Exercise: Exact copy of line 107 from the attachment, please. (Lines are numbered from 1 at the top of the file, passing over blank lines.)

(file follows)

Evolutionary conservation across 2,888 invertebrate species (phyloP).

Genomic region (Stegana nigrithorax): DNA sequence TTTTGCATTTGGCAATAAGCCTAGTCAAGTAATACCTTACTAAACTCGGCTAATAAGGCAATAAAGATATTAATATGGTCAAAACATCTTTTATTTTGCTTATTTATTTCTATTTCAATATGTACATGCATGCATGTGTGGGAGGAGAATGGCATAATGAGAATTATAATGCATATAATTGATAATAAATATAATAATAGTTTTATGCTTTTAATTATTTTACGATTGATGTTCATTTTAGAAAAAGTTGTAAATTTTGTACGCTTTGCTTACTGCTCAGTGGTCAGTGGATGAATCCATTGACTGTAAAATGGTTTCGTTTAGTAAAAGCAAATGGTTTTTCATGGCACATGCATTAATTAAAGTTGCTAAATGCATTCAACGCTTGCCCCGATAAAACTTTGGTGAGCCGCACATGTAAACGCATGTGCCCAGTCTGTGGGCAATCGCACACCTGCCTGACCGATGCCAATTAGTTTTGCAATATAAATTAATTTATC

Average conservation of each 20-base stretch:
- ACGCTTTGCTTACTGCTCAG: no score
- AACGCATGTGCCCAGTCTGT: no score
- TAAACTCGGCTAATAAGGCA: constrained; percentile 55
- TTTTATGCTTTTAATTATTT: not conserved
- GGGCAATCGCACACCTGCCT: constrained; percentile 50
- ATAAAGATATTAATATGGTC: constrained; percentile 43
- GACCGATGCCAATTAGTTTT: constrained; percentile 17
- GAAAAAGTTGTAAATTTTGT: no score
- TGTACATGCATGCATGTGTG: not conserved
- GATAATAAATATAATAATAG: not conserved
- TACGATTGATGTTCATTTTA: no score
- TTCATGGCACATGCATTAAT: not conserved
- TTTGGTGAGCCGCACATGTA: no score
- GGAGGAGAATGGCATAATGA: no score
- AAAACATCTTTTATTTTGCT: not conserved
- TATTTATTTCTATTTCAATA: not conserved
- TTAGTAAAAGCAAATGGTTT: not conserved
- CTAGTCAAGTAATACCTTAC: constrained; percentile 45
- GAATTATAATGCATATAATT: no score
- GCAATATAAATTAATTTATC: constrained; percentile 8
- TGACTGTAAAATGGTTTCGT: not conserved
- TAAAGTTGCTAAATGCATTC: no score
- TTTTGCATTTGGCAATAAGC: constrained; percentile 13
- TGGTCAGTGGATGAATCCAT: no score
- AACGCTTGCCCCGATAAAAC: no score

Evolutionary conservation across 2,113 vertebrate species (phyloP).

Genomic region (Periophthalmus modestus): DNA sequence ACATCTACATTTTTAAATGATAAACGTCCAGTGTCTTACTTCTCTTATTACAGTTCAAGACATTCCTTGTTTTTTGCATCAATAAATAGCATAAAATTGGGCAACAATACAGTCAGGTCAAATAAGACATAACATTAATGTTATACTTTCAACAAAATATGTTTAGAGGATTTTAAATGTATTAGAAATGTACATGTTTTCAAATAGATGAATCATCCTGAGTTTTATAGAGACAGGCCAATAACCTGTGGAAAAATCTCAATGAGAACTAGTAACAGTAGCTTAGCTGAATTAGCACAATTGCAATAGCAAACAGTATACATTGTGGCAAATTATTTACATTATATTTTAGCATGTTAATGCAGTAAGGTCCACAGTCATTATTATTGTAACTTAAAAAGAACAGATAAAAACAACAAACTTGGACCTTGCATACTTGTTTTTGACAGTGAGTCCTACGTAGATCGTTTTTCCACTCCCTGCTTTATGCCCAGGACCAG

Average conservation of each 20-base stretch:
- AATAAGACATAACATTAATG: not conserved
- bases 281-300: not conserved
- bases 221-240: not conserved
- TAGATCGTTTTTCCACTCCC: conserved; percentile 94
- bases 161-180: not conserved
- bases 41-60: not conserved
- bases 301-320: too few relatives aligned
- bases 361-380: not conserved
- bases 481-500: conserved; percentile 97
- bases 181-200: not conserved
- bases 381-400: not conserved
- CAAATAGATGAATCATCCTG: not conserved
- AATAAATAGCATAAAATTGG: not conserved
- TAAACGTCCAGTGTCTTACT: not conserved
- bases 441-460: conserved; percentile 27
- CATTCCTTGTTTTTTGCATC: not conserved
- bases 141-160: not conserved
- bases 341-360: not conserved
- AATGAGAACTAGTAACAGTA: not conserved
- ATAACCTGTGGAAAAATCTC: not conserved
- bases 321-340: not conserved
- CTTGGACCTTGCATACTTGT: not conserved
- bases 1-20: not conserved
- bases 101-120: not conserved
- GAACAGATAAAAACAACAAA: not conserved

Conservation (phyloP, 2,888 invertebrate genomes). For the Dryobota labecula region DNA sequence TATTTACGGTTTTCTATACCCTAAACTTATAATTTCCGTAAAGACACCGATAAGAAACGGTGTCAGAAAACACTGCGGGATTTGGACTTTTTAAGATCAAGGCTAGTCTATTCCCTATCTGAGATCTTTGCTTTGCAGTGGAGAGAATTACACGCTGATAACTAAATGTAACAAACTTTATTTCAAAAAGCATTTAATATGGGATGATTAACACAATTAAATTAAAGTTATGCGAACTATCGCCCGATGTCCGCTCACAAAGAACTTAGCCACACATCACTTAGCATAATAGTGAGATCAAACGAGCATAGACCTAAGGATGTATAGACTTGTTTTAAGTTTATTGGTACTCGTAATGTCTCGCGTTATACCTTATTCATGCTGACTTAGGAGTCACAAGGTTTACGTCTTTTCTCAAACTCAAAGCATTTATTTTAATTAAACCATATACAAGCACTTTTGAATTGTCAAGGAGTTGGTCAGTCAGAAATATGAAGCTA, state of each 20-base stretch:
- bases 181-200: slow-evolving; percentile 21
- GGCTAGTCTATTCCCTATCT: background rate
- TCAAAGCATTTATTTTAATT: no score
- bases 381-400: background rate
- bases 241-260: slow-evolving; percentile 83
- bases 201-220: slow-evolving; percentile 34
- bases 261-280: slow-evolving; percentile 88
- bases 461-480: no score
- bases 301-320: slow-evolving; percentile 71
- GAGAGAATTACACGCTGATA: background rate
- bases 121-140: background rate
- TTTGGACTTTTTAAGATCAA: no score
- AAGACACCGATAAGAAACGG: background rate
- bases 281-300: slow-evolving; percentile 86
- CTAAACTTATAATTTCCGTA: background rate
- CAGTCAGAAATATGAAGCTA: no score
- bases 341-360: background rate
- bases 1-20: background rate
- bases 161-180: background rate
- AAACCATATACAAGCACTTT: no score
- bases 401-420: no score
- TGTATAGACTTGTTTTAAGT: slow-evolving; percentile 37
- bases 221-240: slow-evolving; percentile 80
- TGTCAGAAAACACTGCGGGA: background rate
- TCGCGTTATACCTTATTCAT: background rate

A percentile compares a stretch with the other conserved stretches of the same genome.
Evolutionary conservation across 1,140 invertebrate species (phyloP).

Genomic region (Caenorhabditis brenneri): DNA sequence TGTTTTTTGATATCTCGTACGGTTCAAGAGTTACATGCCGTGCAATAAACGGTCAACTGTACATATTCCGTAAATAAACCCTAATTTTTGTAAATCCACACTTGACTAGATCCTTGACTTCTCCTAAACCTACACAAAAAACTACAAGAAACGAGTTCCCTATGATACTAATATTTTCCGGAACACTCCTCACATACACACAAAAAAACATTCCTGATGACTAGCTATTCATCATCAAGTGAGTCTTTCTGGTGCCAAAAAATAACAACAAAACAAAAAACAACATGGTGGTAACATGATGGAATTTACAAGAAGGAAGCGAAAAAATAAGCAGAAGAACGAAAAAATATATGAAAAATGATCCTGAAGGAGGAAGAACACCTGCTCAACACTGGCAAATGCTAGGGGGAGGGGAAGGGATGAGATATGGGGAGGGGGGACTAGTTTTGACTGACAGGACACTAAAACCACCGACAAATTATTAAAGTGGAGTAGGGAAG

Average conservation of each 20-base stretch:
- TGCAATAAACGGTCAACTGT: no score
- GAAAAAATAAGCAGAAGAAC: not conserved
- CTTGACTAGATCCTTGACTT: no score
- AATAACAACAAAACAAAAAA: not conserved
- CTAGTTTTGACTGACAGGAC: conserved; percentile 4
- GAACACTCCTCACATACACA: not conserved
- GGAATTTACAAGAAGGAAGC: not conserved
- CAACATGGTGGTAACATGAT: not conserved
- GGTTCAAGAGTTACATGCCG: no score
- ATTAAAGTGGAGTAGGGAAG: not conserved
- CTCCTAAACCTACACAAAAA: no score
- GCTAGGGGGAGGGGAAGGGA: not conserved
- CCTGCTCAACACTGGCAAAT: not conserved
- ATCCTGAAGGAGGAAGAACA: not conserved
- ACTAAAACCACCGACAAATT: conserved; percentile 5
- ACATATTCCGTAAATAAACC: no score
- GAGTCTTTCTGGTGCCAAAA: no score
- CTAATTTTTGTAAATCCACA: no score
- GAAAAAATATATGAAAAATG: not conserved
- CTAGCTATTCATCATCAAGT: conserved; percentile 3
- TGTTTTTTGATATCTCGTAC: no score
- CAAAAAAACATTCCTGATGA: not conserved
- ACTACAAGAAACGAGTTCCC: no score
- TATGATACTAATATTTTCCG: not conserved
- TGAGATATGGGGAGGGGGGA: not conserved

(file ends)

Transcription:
- TGTTTTTTGATATCTCGTAC: no score